I seem to spend a lot of my time being told by people that what I am doing is not possible. Most magazines you read will tell you of the impending disaster if you dare omit a pass with a chemical. If it wasn’t for my experiences on my Nuffield Scholarship, seeing amazing farmers around the world who have drastically reduce inputs while maintaining or increasing their yields, I may have had doubts and returned to the standard current practices. What did they all have in common? Diversity of cropping and a whole farm systems approach. There is no way I am going back now!
The major advantage of the standard practices is that it’s easy. Your agronomist gives a recommendation, you send out the sprayer to carry out the orders and you don’t even need to enter the field. This is not true of a low input regenerative system of farming. You need to be out there regularly checking your crops, observing differences, digging holes and sometimes have big balls to say no to your agronomist. Every year is different, standard “T” timings and products do not cut it. Achieving a successful low input system starts with the soil. A healthy soil grows a healthy plant which in turn needs less fertiliser and is more resilient to pest and diseases.
This whole farm systems approach is knowledge intensive not input intensive. You need diversity and need to be flexible, if you think you can just cut out inputs and all be fine you could get a shock. Adding diversity to our cropping for me is the most important strategy we need utilise more going forward. This year we have used oats as a companion crop for spring linseed, as I observed last year that the linseed growing in wild oat patches were less affected by Flax Flea Beetle. The Innovative Farmers trial here has shown that where linseed was planted with the oats, we have about 80-100 more plants per m2 survive the Flea Beetle onslaught compared to the monocrop Linseed. A great example of Diversity in action.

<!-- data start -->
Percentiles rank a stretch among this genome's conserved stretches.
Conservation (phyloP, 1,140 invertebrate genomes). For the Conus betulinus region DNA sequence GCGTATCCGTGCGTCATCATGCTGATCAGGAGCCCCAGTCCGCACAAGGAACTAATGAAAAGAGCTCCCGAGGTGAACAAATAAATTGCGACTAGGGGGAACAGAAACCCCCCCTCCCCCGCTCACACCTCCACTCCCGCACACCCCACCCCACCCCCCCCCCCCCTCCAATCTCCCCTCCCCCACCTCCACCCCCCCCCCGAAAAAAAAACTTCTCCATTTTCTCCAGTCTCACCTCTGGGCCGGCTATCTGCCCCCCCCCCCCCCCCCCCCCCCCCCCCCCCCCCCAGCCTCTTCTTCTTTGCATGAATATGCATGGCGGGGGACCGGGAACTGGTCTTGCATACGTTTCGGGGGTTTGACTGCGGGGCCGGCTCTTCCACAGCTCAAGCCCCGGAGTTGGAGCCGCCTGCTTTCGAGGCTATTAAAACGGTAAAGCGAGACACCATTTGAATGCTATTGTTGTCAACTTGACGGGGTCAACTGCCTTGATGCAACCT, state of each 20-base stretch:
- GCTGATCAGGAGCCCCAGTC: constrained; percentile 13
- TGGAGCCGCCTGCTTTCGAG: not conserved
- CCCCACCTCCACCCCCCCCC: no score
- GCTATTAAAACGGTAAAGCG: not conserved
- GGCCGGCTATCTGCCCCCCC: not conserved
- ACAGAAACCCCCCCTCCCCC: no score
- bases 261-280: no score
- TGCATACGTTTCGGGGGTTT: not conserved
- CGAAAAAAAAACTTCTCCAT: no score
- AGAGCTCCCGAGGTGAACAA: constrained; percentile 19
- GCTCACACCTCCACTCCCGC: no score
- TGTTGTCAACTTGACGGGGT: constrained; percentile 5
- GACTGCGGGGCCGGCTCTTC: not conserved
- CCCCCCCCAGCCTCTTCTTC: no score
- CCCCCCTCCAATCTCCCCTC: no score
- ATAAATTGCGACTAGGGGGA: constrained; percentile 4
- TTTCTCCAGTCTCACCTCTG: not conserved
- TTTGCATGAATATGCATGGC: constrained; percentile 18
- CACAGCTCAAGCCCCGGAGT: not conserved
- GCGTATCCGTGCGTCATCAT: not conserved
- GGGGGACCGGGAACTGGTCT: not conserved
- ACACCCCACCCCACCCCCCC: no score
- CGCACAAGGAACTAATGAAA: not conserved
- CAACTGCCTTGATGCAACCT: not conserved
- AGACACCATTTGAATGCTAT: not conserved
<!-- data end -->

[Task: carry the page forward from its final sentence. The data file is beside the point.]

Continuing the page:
Unlike organic farming this reduced input approach doesn’t receive transitional payments or receive a premium for your produce and so for it to work costs need to be reduced and good advice needs to be taken, especially in the early years to avoid the big mistakes that we have made here on our farm. An issue with the whole farm systems approach is that it is complicated so their needs to be an understanding of the knock-on effects of each decision. During the last couple of years of travelling the country and talking at farming events I have noticed a real growing interest in reduced input farming. I was getting many questions on Notill, cover crops, intercropping and input reduction strategies so I thought there was an information gap that needed to be filled.
Like most farmers they prefer to listen from other farmers and learn from their successes and failures rather than experts with no skin in the game who can be driven by other vested interests and agendas. As a result, I have joined Abacus Agriculture as a consultant. Abacus are a group of independent consultants and farmers, who advise on transitioning to organic farming, agroforestry and soil management. Adding myself to the group seemed to make obvious sense, we are all advising on transitioning in farming and have much we can learn from each other. So if you think you want to start this transition take a look at our transition tool by scanning the QR Code.
Join the growing group of farmers leading the way to a sustainable farming future and making farming exciting again!